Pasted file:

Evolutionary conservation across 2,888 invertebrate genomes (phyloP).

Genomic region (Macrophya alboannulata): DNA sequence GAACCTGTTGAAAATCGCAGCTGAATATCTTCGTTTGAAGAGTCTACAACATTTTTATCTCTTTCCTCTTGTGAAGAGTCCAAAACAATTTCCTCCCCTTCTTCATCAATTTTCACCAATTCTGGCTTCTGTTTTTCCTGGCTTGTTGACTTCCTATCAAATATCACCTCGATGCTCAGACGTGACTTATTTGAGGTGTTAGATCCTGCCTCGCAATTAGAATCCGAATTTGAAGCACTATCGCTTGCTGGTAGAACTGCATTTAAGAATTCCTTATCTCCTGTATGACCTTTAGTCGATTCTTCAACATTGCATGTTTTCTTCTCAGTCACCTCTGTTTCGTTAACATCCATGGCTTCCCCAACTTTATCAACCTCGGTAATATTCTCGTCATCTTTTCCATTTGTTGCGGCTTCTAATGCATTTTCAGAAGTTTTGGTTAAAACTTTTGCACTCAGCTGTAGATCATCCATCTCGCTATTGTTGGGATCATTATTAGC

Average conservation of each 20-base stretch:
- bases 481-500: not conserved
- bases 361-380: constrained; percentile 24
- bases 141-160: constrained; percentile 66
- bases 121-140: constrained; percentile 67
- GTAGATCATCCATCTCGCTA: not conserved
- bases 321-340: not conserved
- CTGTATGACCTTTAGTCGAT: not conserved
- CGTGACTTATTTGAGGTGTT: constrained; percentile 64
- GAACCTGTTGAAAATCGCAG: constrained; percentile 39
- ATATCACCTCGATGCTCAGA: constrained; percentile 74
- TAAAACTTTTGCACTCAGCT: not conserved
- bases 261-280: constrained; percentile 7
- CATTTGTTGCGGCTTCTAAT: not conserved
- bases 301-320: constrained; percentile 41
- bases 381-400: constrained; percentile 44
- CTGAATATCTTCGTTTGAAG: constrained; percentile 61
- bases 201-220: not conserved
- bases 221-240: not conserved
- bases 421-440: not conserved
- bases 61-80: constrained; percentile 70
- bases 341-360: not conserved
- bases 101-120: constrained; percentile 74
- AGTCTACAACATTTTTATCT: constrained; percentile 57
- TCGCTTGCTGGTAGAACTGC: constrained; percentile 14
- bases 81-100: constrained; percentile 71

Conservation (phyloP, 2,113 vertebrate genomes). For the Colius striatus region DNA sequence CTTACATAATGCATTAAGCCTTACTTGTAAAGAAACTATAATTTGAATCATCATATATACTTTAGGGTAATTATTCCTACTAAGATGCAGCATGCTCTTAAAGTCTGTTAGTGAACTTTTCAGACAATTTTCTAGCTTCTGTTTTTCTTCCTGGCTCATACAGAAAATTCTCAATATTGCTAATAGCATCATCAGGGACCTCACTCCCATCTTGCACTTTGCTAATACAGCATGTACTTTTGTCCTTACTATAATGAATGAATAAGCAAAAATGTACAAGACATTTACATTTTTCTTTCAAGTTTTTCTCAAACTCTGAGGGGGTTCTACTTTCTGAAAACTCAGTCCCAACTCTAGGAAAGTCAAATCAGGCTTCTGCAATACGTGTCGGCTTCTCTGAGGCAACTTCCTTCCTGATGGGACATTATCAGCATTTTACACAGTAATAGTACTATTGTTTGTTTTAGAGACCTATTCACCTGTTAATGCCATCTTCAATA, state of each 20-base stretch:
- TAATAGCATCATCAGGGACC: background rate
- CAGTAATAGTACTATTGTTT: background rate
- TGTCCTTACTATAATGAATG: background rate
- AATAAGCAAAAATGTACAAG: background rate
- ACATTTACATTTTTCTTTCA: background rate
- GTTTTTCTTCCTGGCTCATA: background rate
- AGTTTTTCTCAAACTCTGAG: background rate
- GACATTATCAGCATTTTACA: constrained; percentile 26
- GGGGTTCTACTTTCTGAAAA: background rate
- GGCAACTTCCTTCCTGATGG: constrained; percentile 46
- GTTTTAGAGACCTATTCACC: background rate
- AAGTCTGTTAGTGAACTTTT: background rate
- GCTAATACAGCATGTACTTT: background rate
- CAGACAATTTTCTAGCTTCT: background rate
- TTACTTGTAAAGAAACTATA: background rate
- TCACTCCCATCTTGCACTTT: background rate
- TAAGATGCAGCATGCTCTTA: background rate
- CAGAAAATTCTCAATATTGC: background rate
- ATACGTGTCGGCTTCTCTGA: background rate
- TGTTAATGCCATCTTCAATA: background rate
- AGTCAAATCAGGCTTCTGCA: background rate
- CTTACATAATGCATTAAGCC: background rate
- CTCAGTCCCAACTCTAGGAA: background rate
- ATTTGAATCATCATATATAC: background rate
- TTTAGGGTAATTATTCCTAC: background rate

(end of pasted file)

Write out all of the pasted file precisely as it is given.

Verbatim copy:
Evolutionary conservation across 2,888 invertebrate genomes (phyloP).

Genomic region (Macrophya alboannulata): DNA sequence GAACCTGTTGAAAATCGCAGCTGAATATCTTCGTTTGAAGAGTCTACAACATTTTTATCTCTTTCCTCTTGTGAAGAGTCCAAAACAATTTCCTCCCCTTCTTCATCAATTTTCACCAATTCTGGCTTCTGTTTTTCCTGGCTTGTTGACTTCCTATCAAATATCACCTCGATGCTCAGACGTGACTTATTTGAGGTGTTAGATCCTGCCTCGCAATTAGAATCCGAATTTGAAGCACTATCGCTTGCTGGTAGAACTGCATTTAAGAATTCCTTATCTCCTGTATGACCTTTAGTCGATTCTTCAACATTGCATGTTTTCTTCTCAGTCACCTCTGTTTCGTTAACATCCATGGCTTCCCCAACTTTATCAACCTCGGTAATATTCTCGTCATCTTTTCCATTTGTTGCGGCTTCTAATGCATTTTCAGAAGTTTTGGTTAAAACTTTTGCACTCAGCTGTAGATCATCCATCTCGCTATTGTTGGGATCATTATTAGC

Average conservation of each 20-base stretch:
- bases 481-500: not conserved
- bases 361-380: constrained; percentile 24
- bases 141-160: constrained; percentile 66
- bases 121-140: constrained; percentile 67
- GTAGATCATCCATCTCGCTA: not conserved
- bases 321-340: not conserved
- CTGTATGACCTTTAGTCGAT: not conserved
- CGTGACTTATTTGAGGTGTT: constrained; percentile 64
- GAACCTGTTGAAAATCGCAG: constrained; percentile 39
- ATATCACCTCGATGCTCAGA: constrained; percentile 74
- TAAAACTTTTGCACTCAGCT: not conserved
- bases 261-280: constrained; percentile 7
- CATTTGTTGCGGCTTCTAAT: not conserved
- bases 301-320: constrained; percentile 41
- bases 381-400: constrained; percentile 44
- CTGAATATCTTCGTTTGAAG: constrained; percentile 61
- bases 201-220: not conserved
- bases 221-240: not conserved
- bases 421-440: not conserved
- bases 61-80: constrained; percentile 70
- bases 341-360: not conserved
- bases 101-120: constrained; percentile 74
- AGTCTACAACATTTTTATCT: constrained; percentile 57
- TCGCTTGCTGGTAGAACTGC: constrained; percentile 14
- bases 81-100: constrained; percentile 71

Conservation (phyloP, 2,113 vertebrate genomes). For the Colius striatus region DNA sequence CTTACATAATGCATTAAGCCTTACTTGTAAAGAAACTATAATTTGAATCATCATATATACTTTAGGGTAATTATTCCTACTAAGATGCAGCATGCTCTTAAAGTCTGTTAGTGAACTTTTCAGACAATTTTCTAGCTTCTGTTTTTCTTCCTGGCTCATACAGAAAATTCTCAATATTGCTAATAGCATCATCAGGGACCTCACTCCCATCTTGCACTTTGCTAATACAGCATGTACTTTTGTCCTTACTATAATGAATGAATAAGCAAAAATGTACAAGACATTTACATTTTTCTTTCAAGTTTTTCTCAAACTCTGAGGGGGTTCTACTTTCTGAAAACTCAGTCCCAACTCTAGGAAAGTCAAATCAGGCTTCTGCAATACGTGTCGGCTTCTCTGAGGCAACTTCCTTCCTGATGGGACATTATCAGCATTTTACACAGTAATAGTACTATTGTTTGTTTTAGAGACCTATTCACCTGTTAATGCCATCTTCAATA, state of each 20-base stretch:
- TAATAGCATCATCAGGGACC: background rate
- CAGTAATAGTACTATTGTTT: background rate
- TGTCCTTACTATAATGAATG: background rate
- AATAAGCAAAAATGTACAAG: background rate
- ACATTTACATTTTTCTTTCA: background rate
- GTTTTTCTTCCTGGCTCATA: background rate
- AGTTTTTCTCAAACTCTGAG: background rate
- GACATTATCAGCATTTTACA: constrained; percentile 26
- GGGGTTCTACTTTCTGAAAA: background rate
- GGCAACTTCCTTCCTGATGG: constrained; percentile 46
- GTTTTAGAGACCTATTCACC: background rate
- AAGTCTGTTAGTGAACTTTT: background rate
- GCTAATACAGCATGTACTTT: background rate
- CAGACAATTTTCTAGCTTCT: background rate
- TTACTTGTAAAGAAACTATA: background rate
- TCACTCCCATCTTGCACTTT: background rate
- TAAGATGCAGCATGCTCTTA: background rate
- CAGAAAATTCTCAATATTGC: background rate
- ATACGTGTCGGCTTCTCTGA: background rate
- TGTTAATGCCATCTTCAATA: background rate
- AGTCAAATCAGGCTTCTGCA: background rate
- CTTACATAATGCATTAAGCC: background rate
- CTCAGTCCCAACTCTAGGAA: background rate
- ATTTGAATCATCATATATAC: background rate
- TTTAGGGTAATTATTCCTAC: background rate